For example, if you wish to review the contents of a dated bookmarks HTML file from a Firefox 2 bookmarkbackups folder, select "File -> Open File" from the Firefox menu. When the file picker appears, navigate to the Firefox profile folder's "bookmarkbackups" folder and select the "bookmarks-(date).html" file you wish to open. Windows 2000/XP/Vista users: You can easily open the Firefox bookmarkbackups folder by entering %APPDATA% for the file name and clicking "Open", then double-clicking each of these folders, as they appear: "Mozilla -> Firefox -> Profiles -> xxxxxxxx.default (where xxxxxxx is any sequence of numbers and characters) -> bookmarkbackups". You can then select one of the bookmarks-(date).html files and click "Open" to display the contents.
Opening a JSON backup
Starting in Firefox 3, bookmark backup files, including the files in the bookmarkbackups folder and any backups saved via the Library "Import and Backup -> Backup" feature, are stored in JSON format. If you open a JSON bookmark backup file in Firefox, the contents will be displayed as a line of text. If you want to view the contents as a page of clickable URLs, use "File -> Open File" in Firefox to browse to the JSON file (or drag a JSON file to an open Firefox window) and then run the following bookmarklet (create a new bookmark and enter the following code as the location):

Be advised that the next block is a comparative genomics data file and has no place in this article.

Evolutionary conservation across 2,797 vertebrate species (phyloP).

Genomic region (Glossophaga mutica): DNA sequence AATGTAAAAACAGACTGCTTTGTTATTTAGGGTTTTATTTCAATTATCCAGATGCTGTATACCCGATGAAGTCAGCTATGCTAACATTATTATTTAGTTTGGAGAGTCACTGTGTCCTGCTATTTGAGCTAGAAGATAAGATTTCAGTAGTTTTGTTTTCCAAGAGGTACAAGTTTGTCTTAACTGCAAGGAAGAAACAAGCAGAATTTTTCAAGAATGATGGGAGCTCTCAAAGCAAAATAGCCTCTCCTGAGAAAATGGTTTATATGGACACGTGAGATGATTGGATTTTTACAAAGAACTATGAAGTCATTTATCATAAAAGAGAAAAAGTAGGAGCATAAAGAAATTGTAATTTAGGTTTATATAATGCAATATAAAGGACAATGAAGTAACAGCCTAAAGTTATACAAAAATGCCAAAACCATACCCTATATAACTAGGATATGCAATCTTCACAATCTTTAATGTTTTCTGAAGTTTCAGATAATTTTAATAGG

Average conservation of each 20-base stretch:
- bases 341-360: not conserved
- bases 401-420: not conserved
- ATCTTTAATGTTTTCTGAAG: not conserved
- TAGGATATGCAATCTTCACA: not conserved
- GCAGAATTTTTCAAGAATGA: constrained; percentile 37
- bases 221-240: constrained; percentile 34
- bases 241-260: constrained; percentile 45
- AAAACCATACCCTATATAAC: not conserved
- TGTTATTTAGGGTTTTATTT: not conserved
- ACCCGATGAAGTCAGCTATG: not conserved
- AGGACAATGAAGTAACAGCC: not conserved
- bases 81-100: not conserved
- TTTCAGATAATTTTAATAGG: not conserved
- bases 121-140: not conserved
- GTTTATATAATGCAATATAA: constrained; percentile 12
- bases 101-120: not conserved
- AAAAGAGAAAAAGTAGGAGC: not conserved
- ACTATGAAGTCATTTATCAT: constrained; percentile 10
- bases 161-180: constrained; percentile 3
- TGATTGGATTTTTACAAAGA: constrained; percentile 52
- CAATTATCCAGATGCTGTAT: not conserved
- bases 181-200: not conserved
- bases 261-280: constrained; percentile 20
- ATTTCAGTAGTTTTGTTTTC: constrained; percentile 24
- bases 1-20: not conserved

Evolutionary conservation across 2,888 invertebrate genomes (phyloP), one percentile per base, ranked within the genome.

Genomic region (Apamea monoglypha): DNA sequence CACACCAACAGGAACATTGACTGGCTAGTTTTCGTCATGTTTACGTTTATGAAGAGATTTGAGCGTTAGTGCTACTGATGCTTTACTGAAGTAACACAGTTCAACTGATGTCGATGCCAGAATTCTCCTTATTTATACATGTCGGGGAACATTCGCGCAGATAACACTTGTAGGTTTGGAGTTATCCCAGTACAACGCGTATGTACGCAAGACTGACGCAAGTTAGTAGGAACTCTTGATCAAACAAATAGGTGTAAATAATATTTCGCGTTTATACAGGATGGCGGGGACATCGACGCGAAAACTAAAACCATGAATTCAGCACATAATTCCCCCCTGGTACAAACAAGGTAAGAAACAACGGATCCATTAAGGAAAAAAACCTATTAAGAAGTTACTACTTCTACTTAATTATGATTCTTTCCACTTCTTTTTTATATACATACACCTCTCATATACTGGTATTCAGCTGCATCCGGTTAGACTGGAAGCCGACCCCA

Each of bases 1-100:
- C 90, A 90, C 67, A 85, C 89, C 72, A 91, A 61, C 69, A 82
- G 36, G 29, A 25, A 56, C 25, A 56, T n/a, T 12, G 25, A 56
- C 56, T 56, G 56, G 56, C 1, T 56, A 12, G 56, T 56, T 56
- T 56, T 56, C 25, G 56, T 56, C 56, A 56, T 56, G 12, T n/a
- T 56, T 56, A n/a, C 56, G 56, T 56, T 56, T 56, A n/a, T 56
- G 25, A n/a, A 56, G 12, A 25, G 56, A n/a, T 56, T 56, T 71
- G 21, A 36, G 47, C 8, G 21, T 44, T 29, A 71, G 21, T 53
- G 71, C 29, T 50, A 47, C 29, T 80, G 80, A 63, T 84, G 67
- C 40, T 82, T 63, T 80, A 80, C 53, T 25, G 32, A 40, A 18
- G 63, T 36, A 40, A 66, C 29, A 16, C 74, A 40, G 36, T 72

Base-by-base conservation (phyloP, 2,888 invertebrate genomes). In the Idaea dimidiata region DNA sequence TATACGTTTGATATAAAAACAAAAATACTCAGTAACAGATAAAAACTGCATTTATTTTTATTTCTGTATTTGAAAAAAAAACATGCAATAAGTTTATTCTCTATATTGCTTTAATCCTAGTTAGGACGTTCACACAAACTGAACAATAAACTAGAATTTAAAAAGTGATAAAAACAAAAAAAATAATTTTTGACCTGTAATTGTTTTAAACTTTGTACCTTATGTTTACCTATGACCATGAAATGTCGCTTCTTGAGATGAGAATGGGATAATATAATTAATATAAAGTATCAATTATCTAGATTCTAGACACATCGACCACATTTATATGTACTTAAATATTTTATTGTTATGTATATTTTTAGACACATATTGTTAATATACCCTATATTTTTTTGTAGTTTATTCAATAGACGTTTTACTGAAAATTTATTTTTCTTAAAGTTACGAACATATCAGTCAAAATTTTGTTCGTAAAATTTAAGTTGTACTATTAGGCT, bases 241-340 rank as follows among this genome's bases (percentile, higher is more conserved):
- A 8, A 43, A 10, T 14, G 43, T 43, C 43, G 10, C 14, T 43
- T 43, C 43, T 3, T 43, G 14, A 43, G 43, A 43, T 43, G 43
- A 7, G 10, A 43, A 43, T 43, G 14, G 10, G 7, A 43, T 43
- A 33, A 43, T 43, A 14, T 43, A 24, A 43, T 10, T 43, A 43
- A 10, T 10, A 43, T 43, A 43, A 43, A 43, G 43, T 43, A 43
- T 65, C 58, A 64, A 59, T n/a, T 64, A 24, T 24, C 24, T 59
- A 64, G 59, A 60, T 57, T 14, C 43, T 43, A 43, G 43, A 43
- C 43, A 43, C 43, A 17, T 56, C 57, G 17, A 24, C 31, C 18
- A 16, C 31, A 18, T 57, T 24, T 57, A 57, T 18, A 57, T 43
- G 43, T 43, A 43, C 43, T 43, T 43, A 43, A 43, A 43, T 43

Saving a list of Firefox 3 bookmarks
Firefox 3 doesn't store your current bookmarks in HTML format but you can export your bookmarks to an HTML file and then open the bookmarks HTML file in any browser to view the contents as a clickable list of bookmarks, as explained above. You can also save a list of Firefox 3 bookmarks as follows: 
You can share the same bookmarks HTML file among different Firefox 2, Mozilla Suite or SeaMonkey profiles, by setting the preference browser.bookmarks.file to point to the file you wish to use.
You cannot share a Firefox 3 places.sqlite file.  but you can install the Foxmarks Bookmark Synchronizer extension to store your bookmarks on the Foxmarks site and access them from different profiles or locations. Alternately, you can install the Firefox Sync extension in Firefox 3.5 and above.
Setting bookmarks as the home page
In Mozilla Suite/SeaMonkey and Firefox 2 you can open the bookmarks.html file within your browser to display your bookmarks as a page of clickable links (see above). You can then set that page of bookmarks as the Home Page, either by dragging the Location Bar icon to the Home icon or by setting the current page as the Home Page in "Edit -> Preferences -> Navigator" (Mozilla Suite/SeaMonkey 1.x), "Edit -> Preferences -> Browser" (SeaMonkey 2) or "Tools -> Options -> Main / Startup" (Firefox).
Copying portions of a bookmarks file
Category links at the bottom of MozillaZine articles provide links to additional related MozillaZine articles.